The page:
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		                                    Thinking Torah Blog		                                </span>

08/31/2023 05:00:02 PM

Aug31

Rabbi Chelsea Feuchs

This week's Torah portion, Parashat Ki Tavo, is a doozy! Moses, loquacious as ever, continues to advise the Israelites on how to behave when they enter the Promised Land. This part of his farewell speech begins nicely, with assurances of abundant harvests, a retelling of the Exodus story, and reminders about the importance of providing for the most vulnerable. But soon enough the mood shifts, as Moses outlines curses that will befall the people if they ignore God's commandments. These punishments read like a horror movie that is too frightening to be screened in theaters. Plague, exposed carcasses, even cannibalism? Ki Tavo should come with a content warning: May cause nightmares! 

Among all these disturbing verses, one caught my eye because it seemed out of place. The Israelites are told that if they misbehave and are ejected from the land as a result, they will become "a proverb, and a byword among all the peoples to which Adonai will drive you" (Deuteronomy 28:37). In the midst of listing terrible punishments ranging from famine to relocation to enslavement, why bother mentioning to our ancestors the way outside peoples would perceive them? Surely that isn't equal to the other threats on the list...right?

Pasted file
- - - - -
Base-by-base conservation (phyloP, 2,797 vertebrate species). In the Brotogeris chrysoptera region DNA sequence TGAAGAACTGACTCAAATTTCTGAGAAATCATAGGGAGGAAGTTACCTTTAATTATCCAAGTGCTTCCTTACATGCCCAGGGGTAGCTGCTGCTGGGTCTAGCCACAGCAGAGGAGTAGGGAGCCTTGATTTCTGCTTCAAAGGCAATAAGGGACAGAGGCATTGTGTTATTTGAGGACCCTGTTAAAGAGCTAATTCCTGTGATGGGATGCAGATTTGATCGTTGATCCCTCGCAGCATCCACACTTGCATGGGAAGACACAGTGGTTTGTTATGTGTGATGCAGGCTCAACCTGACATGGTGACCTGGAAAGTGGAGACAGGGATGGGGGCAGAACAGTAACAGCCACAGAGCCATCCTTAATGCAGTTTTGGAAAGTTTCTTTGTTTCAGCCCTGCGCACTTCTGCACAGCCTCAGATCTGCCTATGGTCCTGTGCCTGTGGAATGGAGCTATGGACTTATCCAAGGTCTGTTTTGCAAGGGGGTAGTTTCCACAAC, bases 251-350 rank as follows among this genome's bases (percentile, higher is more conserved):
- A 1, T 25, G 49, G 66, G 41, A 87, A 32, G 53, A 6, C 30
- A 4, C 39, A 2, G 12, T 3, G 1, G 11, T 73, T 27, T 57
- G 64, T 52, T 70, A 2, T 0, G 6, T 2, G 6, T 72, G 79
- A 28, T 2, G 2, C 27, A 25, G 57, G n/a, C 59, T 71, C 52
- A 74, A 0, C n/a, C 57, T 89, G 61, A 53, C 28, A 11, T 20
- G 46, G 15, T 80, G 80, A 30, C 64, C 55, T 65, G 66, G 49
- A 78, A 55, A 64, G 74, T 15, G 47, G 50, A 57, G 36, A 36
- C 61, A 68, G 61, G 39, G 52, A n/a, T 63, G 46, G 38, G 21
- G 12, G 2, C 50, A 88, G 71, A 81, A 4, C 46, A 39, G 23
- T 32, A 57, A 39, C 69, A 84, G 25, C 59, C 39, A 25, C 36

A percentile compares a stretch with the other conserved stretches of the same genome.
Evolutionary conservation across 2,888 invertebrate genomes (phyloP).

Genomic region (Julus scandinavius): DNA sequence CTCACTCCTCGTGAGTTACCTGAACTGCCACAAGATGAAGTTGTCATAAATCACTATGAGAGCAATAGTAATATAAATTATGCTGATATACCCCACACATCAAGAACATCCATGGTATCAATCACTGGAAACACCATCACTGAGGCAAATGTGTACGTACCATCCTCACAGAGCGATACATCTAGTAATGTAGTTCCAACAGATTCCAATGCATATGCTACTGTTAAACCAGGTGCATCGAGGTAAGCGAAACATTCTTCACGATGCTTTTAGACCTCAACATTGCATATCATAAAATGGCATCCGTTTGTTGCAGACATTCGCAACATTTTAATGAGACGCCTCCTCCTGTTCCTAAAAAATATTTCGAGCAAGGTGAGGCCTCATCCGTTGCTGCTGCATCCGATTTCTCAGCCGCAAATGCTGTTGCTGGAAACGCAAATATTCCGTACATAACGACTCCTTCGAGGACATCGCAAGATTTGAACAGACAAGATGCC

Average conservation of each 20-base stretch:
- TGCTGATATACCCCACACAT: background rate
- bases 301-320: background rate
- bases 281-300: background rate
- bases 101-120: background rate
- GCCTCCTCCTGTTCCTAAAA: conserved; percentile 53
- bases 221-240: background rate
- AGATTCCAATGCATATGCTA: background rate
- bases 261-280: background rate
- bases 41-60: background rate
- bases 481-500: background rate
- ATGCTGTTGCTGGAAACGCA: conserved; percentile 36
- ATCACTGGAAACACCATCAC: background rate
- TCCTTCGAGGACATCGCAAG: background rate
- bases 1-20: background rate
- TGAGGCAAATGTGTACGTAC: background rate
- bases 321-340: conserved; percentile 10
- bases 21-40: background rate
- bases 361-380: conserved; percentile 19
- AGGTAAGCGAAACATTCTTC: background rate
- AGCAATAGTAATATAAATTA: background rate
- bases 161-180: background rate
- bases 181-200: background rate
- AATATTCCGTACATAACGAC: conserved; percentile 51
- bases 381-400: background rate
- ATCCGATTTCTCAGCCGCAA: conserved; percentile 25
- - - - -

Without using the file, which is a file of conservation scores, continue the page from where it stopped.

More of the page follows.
Well...yes and no. External judgment isn't the same as physical pain, but it can cause or exacerbate internal turmoil. What's more, the Israelites were told just two chapters earlier to think of themselves as shining exemplars who would be set "in fame and renown and glory high above all the nations" (Deuteronomy 26:19). We may reject the overtones of superiority in that verse, but surely we can understand the pressure our ancestors felt that all eyes were on them. In our modern age of social media, we have been trained to seek out likes and views and attention from others. We know that sometimes people go viral for their talent and skills, but just as often this happens because they are being mocked or judged. Especially this week, as our kids head back to school, let's remember the power of outside perception to shape the way we feel inside. Let's encourage our children to draw their sense of connection and self-worth from the friendships they hold dear, the communities they are part of, and the gifts they bring into our world. And may we do this work in the most effective way possible: leading by example. 

Sat, July 13 2024 7 Tammuz 5784